4x4: How important is it

Discussion in 'Landscape Architecture and Design' started by ByrnesLandscaping1, Oct 26, 2004.

  1. ByrnesLandscaping1

    ByrnesLandscaping1 LawnSite Member
    Posts: 19

    I am in the market to buy a 3500 series dump or rackbody truck. I found a 1995 GMC 3500HD 10' Rack body. The truck is in impecable condition and the 6.5 Diesel engine only has 50k on it. The only problem with it is that it is not a 4x4. I will be using this truck for both landscaping, and plowing in the winter. I was wondering how well a non 4x4 will plow (given that i will have a sander on back). I have other pickups to do most of my driveways, but i will use this truck for parking lots and some driveways. I am concerned because everything else about the truck is more than i could ask, i just dont want to find out in the winter that i cant move.. thank you
     
  2. D Felix

    D Felix LawnSite Bronze Member
    Posts: 1,898

    You may want to re-ask this question over on Plowsite.

    I have no idea how well a 2wd will plow. All I've ever plowed with is 4wd's. And when it wasn't locked in (2000 F-450 crewcab), it didn't plow too well.

    My guess is the more wieght in the rear, the better you will do. Also, you may need to start plowing when there is less snow on the ground. Those are just guesses though. There's 2wd plow trucks out there, they just aren't as common.


    Dan
     
  3. GardenofWeeden

    GardenofWeeden LawnSite Member
    Posts: 50

    If you are from the North, there is no doubt you need a 4x4 . That is probably the reason for the great deal on the truck. You find great deals on gassers for landscaping too...affordable, easy to get into with less capital...but overall...it doesn't fit the job. Not into plowing in Virginia, but when I lived up North...if you didn't have a 4x4...you had a four wheel sled.
     
  4. blafleur

    blafleur LawnSite Member
    Posts: 229

    Gotta go with garden of weeden, out in snow country, not being 4wd is probably the reason for the great deal.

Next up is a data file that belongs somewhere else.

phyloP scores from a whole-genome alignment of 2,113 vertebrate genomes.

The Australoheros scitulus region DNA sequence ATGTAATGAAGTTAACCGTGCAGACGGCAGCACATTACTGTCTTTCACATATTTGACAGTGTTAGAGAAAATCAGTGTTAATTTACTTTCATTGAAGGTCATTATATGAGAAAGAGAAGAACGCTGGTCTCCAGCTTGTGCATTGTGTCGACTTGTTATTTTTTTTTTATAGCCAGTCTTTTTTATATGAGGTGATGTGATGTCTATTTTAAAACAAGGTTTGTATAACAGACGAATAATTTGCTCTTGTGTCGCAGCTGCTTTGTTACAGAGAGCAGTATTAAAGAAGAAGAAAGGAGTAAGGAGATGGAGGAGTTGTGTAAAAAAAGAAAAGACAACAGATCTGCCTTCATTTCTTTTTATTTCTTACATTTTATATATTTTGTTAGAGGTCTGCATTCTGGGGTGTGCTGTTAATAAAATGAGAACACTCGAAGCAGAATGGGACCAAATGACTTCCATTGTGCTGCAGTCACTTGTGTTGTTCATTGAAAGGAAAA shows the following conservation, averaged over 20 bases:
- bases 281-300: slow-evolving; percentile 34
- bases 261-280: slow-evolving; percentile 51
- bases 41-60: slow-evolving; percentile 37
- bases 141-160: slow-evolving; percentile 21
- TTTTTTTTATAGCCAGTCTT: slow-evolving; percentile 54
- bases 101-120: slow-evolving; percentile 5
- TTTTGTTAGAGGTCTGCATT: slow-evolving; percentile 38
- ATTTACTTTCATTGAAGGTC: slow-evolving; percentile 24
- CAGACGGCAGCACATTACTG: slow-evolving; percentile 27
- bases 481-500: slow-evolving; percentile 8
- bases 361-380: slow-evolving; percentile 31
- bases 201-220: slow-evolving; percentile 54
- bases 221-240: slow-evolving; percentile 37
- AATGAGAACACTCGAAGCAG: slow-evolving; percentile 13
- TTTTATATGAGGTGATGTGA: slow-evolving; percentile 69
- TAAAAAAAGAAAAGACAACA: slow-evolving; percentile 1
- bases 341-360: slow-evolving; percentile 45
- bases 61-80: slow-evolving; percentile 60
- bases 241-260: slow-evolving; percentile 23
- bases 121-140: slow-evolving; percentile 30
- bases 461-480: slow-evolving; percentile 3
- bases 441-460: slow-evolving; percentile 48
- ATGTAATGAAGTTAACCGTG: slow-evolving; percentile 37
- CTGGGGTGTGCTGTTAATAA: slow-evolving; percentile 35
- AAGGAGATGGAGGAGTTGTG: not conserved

I have a dodge diesel 2wd, I got it because it hardly ever snows here. But I kick myself on a regular basis for not getting 4wd, not only for the 1 or 2 snows we do get, but for getting in and and out of soil/stone yards when muddy (which is often) and pulling a trailer, and muddy job sites. The diesel engine is so heavy you get stuck in places you might not have with a gas 2wd. There is no way I will ever get another 2wd truck for landscaping, especially if its diesel (and it will be diesel).

    Bryan
     
  5. Pecker

    Pecker LawnSite Bronze Member
    Posts: 1,454

    Rule of Thumb: Anything that is rear wheel drive is useless anywhere it snows. For snow climates, only 4x4 or at least front wheel drive will do.
     
  6. oneandonlyjojo

    oneandonlyjojo LawnSite Member
    from NY
    Posts: 125

    in NY i dont plow but when i switch from 2wd to 4wd theres a huge difference. it helps a lot out in the rain also. i would never buy a truck without it
     
  7. Coffeecraver

    Coffeecraver LawnSite Senior Member
    from VA.
    Posts: 793

    I also have to say that the 4x4 is well worth it.
    I am from upstate NY and have been one of those 4 wheel sleds

    If you are going to spend the money you may as well get what you want from day one instead of wishing you had.

    I have a 2003 Dodge 2500 4x4 Heavy Duty
    It's alot better than that sled I had.
     
  8. AintNoFun

    AintNoFun LawnSite Bronze Member
    Posts: 1,807


    not really.... living in NJ we get some snow not nearly as much as farther north but two of our mason dumps (f450's) are 2 wheel drive. We through 10' spreaders in the back and they plow just as good as our 4 wheel drive pickups....
     
  9. TREEGODFATHER

    TREEGODFATHER LawnSite Member
    Posts: 203


    4wd is for people who don't know how to drive.
     
  10. sildoc

    sildoc LawnSite Silver Member
    Posts: 2,925

    Chains are a cheap way of making a 2wd have better traction and control. If this is a too good to be true buy that you cant pass up 200 bucks worth of chains for both frount and rear gives you a cheap way to make a truck that sucks to a truck you can go places with.
    Only draw back to chains is slower speeds and putting them on and taking them off.
     

Share This Page